Charles McBurney, a surgeon and contemporary of Fitz, described the point of maximal tenderness in the right lower quadrant associated with appendicitis that bears his name. He helped popularize the gridiron incision and, along with Fitz, was a strong advocate of early surgical intervention.4
Kurt Semm, a German gynecologist, performed the first laparoscopic appendectomy on May 30, 1980.5 A brilliant surgeon, Semm developed many new instruments and designs so that standard surgical skills could be applied to a laparoscopic environment. In his report, Semm recommended securing the mesoappendix with endosutures and ligating the skeletonized appendix with pre-tied Roeders loops. The technique was effective, efficient and frugal. Semm pointed out that in 15% of all chronic appendicitis periappendicular endometriosis is visible in the peritoneum. If this is not treated, i.e. coagulated, chronic pain remains after appendectomy.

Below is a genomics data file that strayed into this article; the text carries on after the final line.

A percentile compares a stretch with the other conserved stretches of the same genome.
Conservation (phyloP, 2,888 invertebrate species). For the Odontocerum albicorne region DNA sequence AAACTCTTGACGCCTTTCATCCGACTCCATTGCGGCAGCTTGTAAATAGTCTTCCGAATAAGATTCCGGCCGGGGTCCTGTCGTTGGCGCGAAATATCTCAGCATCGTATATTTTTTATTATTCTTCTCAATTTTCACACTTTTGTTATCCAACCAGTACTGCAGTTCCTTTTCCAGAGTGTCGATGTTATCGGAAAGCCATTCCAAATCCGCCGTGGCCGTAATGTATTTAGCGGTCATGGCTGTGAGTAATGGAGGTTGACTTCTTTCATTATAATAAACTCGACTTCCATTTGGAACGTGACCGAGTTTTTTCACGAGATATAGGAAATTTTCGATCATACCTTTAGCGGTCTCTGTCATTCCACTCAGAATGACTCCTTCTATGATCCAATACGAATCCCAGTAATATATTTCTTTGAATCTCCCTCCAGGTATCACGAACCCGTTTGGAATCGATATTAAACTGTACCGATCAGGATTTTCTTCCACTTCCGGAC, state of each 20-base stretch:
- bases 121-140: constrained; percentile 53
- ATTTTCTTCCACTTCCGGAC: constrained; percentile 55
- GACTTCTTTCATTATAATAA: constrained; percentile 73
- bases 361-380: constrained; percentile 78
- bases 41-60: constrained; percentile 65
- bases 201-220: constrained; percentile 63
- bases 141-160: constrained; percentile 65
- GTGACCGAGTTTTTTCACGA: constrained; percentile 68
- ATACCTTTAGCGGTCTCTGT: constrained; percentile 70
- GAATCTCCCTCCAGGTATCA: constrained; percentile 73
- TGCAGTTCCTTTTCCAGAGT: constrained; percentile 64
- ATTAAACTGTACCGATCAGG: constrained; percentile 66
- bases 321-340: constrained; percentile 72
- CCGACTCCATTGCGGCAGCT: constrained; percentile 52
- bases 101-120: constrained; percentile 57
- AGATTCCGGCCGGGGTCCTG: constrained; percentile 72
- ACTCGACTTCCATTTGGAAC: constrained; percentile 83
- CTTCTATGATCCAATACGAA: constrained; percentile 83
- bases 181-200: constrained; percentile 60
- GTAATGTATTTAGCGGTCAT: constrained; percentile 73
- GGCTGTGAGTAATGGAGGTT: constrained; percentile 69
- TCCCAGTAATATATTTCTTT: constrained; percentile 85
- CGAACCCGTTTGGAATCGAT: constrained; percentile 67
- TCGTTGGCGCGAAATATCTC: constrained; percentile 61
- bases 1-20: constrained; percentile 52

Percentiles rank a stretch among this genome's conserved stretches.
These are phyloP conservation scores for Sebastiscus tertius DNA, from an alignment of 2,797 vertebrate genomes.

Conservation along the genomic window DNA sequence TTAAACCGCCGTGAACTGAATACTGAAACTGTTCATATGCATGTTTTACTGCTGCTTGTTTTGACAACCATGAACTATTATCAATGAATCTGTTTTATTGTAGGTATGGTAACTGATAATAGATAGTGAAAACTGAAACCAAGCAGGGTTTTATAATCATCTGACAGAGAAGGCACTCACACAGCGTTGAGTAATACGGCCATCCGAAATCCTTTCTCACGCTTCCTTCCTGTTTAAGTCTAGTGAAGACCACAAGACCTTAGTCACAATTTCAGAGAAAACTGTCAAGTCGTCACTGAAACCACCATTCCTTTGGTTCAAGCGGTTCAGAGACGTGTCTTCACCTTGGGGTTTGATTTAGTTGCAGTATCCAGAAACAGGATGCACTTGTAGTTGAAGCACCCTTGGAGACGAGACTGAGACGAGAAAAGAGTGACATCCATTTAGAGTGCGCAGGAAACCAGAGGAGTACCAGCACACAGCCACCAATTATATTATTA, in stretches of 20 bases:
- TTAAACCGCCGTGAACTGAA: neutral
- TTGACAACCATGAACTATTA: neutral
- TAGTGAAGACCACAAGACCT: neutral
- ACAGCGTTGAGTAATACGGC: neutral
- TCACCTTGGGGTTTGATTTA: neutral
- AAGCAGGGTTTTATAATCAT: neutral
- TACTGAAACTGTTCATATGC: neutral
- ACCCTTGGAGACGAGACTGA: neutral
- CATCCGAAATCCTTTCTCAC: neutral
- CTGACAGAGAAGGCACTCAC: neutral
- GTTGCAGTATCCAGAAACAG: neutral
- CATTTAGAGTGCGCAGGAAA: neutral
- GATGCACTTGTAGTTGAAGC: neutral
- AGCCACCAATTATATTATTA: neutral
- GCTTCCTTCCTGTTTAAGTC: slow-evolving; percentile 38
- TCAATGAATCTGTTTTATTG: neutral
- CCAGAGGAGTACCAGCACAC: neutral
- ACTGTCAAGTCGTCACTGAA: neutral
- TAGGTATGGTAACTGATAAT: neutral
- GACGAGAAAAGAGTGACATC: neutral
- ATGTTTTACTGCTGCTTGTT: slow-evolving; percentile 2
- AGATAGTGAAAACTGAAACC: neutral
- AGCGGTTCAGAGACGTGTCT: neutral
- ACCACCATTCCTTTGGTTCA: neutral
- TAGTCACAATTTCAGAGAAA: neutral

Appendicitis is a common surgical emergency. Approximately 240,000 appendectomies were performed for acute appendicitis in 1991.6 The highest incidence of appendicitis occurs in persons 10 to 19 years of age. Males have a higher rate of appendicitis than females for all age groups. Life table models suggest that the life-time risk for appendicitis is 8.6% for males and 6.7% for females.7
The incidence of appendicitis decreased by 14.6% during the period 1979-84. The reason for this decrease is unknown but changing dietary habits, better nutrition and perhaps the wide availability of antibiotic may have been significant factors.
ETIOLOGY AND PATHOGENESIS
The principal cause of acute appendicitis is obstruction of the appendiceal lumen.8 Common causes of obstruction include fecalith, hypertrophy of submucosal lymphoid tissue and kinking of the appendiceal wall. Less common causes of appendiceal lumen obstruction include blockage secondary to vegetable seeds, foreign bodies and intestinal worms.
Proximal blockage of the appendiceal lumen produces a closed loop obstruction. Inflammation of the mucosa is followed by ulceration and subsequent inflammation of the entire wall of the appendix. Stagnation distal to the site of obstruction permits growth of aerobic and anaerobic colonic flora. Progressive distention of the appendix may lead to vascular occlusion and infarction of the anti-mesenteric border. Perforation with frank peritonitis can result.